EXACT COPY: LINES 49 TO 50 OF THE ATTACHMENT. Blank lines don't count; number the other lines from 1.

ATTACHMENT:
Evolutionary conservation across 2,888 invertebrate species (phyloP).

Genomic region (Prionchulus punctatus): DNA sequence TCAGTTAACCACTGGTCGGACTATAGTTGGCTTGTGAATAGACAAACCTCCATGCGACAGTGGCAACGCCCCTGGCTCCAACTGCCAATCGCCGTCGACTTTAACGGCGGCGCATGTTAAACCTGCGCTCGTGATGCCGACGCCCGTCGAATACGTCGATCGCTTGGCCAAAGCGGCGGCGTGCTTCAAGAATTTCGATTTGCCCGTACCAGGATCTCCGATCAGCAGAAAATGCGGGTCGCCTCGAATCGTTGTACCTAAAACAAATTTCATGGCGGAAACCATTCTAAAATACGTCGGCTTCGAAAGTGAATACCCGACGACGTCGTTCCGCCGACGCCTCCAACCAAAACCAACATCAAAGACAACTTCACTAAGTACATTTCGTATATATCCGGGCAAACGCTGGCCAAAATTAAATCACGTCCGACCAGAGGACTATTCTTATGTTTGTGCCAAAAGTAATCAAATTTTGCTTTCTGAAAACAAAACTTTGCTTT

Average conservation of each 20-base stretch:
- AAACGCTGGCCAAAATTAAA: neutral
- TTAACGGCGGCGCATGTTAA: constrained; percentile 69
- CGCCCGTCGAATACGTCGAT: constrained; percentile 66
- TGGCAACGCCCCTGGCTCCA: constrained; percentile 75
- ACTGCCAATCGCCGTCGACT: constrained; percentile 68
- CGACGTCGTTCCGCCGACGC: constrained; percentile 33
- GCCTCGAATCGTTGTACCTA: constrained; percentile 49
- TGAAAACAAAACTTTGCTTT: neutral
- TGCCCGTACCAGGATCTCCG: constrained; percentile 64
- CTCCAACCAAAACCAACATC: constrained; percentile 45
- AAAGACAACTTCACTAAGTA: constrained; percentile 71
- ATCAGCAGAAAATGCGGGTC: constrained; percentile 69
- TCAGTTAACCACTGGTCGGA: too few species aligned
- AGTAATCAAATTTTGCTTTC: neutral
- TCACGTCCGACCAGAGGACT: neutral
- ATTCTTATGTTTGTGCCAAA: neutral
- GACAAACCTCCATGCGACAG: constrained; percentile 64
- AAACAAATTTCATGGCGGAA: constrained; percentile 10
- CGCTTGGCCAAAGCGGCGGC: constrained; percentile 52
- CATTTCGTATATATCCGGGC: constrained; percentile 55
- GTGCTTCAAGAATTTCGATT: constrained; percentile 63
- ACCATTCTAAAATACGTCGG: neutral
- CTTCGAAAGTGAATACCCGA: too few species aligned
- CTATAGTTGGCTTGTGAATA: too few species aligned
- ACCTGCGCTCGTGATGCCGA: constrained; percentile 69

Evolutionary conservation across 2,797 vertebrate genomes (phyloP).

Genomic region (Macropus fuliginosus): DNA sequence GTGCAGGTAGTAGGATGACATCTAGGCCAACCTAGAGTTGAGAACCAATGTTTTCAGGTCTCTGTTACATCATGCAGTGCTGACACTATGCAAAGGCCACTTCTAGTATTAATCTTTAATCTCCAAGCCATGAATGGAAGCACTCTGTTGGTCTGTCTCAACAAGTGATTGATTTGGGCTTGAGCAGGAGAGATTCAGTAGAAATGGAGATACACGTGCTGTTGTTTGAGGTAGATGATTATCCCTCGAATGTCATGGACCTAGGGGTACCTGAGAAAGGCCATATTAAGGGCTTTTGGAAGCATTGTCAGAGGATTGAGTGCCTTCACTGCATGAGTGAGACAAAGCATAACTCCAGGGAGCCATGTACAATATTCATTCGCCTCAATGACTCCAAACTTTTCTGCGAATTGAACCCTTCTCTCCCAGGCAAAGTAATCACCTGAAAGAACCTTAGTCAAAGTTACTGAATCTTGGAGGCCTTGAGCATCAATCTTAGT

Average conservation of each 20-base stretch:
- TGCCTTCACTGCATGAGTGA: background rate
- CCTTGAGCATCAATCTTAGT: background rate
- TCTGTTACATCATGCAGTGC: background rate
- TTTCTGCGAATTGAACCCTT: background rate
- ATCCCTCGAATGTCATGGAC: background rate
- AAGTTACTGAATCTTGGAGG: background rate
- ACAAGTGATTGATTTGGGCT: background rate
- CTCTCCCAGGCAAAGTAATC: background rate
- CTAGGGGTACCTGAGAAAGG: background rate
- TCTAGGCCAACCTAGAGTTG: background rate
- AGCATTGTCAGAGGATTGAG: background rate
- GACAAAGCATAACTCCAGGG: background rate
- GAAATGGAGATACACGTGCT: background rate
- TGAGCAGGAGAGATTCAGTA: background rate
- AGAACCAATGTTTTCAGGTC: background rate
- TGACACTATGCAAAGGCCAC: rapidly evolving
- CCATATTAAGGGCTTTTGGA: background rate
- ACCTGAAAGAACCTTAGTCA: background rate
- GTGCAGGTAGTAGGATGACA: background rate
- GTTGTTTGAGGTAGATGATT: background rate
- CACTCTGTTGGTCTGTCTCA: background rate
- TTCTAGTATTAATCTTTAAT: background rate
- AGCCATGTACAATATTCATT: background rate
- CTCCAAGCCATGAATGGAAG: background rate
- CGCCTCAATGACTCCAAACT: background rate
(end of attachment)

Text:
- ACCTGAAAGAACCTTAGTCA: background rate
- GTGCAGGTAGTAGGATGACA: background rate